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From Our Own Correspondent on KTTZ HD2
Insight, wit and analysis as BBC correspondents, journalists and writers take a closer look at the stories behind the headlines.
Saturday, December 7, 2013 6:07amNelson Mandela: five correspondents who'll never forget how their own stories came to coincide with that of the great South African leader, who died on Thursday. Fergal Keane was our man in Johannesburg as Mr Mandela fought to keep his country back from the brink of civil war; John Simpson on the day he met a man who had 'become perhaps the most revered person on earth.' Milton Nkosi recalls the risks taken to keep the name of Nelson Mandela alive in the townships during his long years of imprisonment; Hamilton Wende on what it was like, as a white South African, growing up in a country where even talking of Mr Mandela could be dangerous and James Robbins on the long-awaited day when the man who went on to lead the country was freed from prison and appeared before a jubilant crowd in Cape Town. From Our Own Correspondent is produced by Tony Grant.
Saturday, November 30, 2013 6:00amCorrespondents with stories from the news. Today, Steve Rosenberg on how Ukraine's caught in a tug-of-war between Russia and the European Union; a huge refugee camp by the Sahara Desert is hit by drought - Chris Terrill says it's difficult for the inmates and the aid agencies trying to help them. But it's a boon for the Islamic militant groups looking for recruits; freak weather has killed thirty thousand cattle in the American state, South Dakota - Sybil Ruscoe's been there to see how the ranchers are coping; James Menendez has been travelling in Burma, also known as Myanmar. The place is fast modernising, but transformation has yet to arrive on its railways. And Robin Lustig goes hiking through Peru's Andean foothills looking for coca growers and finding out why they're dubious about their government's anti-drugs initiative. From Our Own Correspondent is produced by Tony Grant.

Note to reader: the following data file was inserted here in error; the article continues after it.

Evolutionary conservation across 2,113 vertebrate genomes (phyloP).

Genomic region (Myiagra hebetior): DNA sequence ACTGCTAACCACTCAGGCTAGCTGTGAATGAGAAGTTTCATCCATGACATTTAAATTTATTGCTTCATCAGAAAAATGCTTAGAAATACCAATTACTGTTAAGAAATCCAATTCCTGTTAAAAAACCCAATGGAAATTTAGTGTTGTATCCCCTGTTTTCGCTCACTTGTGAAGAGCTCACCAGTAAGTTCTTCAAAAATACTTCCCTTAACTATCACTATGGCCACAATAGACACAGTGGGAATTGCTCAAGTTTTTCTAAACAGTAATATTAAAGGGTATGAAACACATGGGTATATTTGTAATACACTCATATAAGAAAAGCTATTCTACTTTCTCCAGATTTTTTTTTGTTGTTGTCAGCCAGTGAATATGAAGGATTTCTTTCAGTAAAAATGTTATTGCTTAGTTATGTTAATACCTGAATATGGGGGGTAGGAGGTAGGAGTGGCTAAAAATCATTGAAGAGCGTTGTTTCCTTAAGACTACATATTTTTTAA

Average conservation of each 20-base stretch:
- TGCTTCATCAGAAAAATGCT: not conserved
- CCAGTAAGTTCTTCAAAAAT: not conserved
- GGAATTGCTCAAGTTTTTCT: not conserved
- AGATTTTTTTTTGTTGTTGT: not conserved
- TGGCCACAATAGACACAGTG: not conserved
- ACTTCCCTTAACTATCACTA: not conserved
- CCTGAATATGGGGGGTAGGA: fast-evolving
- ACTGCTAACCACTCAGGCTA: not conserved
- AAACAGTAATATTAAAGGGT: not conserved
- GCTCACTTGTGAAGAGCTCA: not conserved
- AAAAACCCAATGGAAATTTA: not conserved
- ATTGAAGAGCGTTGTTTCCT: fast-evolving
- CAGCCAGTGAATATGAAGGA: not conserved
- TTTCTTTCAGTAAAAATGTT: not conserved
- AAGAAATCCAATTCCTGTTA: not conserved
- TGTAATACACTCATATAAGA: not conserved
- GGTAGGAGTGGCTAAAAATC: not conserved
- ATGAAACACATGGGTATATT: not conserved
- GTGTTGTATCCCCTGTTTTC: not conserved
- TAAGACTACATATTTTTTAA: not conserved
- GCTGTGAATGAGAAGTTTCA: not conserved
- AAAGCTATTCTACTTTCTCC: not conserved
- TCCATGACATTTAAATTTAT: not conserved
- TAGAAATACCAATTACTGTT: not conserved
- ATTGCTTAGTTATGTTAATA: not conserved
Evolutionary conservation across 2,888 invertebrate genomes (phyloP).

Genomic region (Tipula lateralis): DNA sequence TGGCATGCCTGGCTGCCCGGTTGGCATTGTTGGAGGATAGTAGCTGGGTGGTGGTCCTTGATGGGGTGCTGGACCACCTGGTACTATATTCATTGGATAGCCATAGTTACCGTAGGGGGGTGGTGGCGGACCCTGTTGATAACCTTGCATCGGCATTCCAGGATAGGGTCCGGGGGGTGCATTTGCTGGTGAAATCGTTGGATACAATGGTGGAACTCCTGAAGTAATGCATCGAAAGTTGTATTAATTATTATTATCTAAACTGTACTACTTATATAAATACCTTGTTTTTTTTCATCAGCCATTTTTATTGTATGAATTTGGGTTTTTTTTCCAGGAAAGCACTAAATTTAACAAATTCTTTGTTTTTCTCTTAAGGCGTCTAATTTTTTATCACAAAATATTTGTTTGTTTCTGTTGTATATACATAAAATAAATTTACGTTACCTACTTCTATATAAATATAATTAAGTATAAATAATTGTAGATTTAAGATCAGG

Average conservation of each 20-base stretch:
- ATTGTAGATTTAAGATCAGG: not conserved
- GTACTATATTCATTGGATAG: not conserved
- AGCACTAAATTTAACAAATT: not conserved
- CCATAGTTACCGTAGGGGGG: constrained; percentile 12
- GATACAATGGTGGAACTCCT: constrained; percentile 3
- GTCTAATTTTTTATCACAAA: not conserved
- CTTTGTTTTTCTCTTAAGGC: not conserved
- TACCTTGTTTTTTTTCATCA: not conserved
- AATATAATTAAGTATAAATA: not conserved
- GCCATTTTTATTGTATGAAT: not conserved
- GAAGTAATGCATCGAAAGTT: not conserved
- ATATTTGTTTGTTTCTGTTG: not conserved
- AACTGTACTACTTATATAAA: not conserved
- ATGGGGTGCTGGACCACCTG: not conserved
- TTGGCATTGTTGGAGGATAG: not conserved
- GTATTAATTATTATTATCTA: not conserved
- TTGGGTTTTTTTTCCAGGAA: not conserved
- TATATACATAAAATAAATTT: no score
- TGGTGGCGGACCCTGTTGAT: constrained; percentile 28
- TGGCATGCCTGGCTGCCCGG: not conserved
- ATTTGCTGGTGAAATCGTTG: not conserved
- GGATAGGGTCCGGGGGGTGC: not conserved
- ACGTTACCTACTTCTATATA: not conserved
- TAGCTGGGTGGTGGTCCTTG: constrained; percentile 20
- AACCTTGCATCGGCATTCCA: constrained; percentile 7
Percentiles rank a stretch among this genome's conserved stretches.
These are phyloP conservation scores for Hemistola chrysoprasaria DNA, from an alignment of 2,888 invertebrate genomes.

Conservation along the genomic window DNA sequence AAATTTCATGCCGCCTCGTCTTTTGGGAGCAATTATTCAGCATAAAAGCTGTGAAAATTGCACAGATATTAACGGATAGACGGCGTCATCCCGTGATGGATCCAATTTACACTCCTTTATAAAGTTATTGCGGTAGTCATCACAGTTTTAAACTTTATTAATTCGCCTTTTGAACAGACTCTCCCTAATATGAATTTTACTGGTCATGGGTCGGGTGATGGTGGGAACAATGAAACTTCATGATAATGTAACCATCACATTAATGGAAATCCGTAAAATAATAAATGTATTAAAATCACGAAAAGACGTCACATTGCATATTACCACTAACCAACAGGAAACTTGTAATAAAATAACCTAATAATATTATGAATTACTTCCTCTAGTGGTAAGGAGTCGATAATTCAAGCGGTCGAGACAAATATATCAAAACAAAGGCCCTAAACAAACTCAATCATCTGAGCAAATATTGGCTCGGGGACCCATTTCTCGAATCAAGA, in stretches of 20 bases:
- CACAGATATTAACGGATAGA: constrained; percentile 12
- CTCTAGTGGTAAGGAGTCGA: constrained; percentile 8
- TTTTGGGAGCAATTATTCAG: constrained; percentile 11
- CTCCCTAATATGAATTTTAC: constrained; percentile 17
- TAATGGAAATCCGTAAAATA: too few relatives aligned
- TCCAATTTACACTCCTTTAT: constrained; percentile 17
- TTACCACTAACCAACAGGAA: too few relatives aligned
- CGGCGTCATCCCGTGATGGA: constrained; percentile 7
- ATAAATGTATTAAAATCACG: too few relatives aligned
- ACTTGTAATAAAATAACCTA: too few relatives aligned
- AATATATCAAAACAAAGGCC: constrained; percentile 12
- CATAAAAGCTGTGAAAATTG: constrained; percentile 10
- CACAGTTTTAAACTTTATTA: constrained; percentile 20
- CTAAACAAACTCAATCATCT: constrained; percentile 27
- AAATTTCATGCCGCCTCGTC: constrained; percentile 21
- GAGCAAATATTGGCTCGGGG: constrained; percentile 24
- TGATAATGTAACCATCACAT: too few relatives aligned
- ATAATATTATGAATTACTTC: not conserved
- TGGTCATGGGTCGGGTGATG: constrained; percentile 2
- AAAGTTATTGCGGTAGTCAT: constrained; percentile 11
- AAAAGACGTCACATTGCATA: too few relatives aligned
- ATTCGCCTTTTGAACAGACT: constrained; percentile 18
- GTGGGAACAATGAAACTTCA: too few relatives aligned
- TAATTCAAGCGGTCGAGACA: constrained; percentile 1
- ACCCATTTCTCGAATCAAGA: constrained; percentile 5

Saturday, November 23, 2013 6:00amReporters' despatches: already this year more than seven thousand people have been killed in the upsurge of violence in Iraq. Andrew Hosken explores a country full of widows, orphans and frightened people mourning the loss of loved ones. In America, two significant anniversaries - Allan Little has been to the locations involved, Gettysburg and Dallas, and uncovers surprising revelations about the state of the USA today. The president of Bulgaria's talking of 'emergency' as demonstrations against the government show no sign of letting up - Emma Jane Kirby's been talking to the protestors in the capital, Sofia. Peter Day visits a Chinese village where they haven't yet turned their backs on the 'Great Helmsman' Mao tse Tung. And as the big Thanksgiving Day American football matches approach, Mike Wendling reflects on a sport facing difficult questions about the safety of its players. The producer of From Our Own Correspondent is Tony Grant
Saturday, November 16, 2013 6:00amThe noise and devastation of Hurricane Haiyan: Andrew Harding on the first town in the Philippines to feel the force of the storm; Charles Haviland on how the furore surrounding the Commonwealth Heads of Government meeting in Sri Lanka has pushed the Tamil north of the country into the news spotlight; Nicholas Wade travels to Jerusalem to hear people's views about the latest attempts to reach a Middle East peace settlement; Moldova and other former Soviet satellites are due to sign a trade deal with the EU and Tessa Dunlop's been finding out that not everyone there feels it's a good idea to turn their backs on Russia and Will Ross has been taking time off from the hard news of Nigeria to take a look at its thriving arts scene -- and a novel use for the xylophone! From Our Own Correspondent is produced by Tony Grant
Thursday, November 14, 2013 5:30amCorrespondents' despatches: Jeremy Bowen on the talks, restarting in Geneva next week, about Iran's nuclear ambitions; the Colombian authorities are trying to rehabilitate child soldiers who have fought for leftist armed groups like the FARC - Tom Esslemont's been along to take a look; Steve Vickers finds out why people no longer want to live among the thousands of islands off the coast of Sweden; an atheist goes to church: Andrew Whitehead visits Martin Luther King's Baptist church in Alabama and finds himself caught up in a service. And is there any trace left of the apple orchards which once covered the island of Jersey? The answer to that one comes from Christine Finn. From Our Own Correspondent is produced by Tony Grant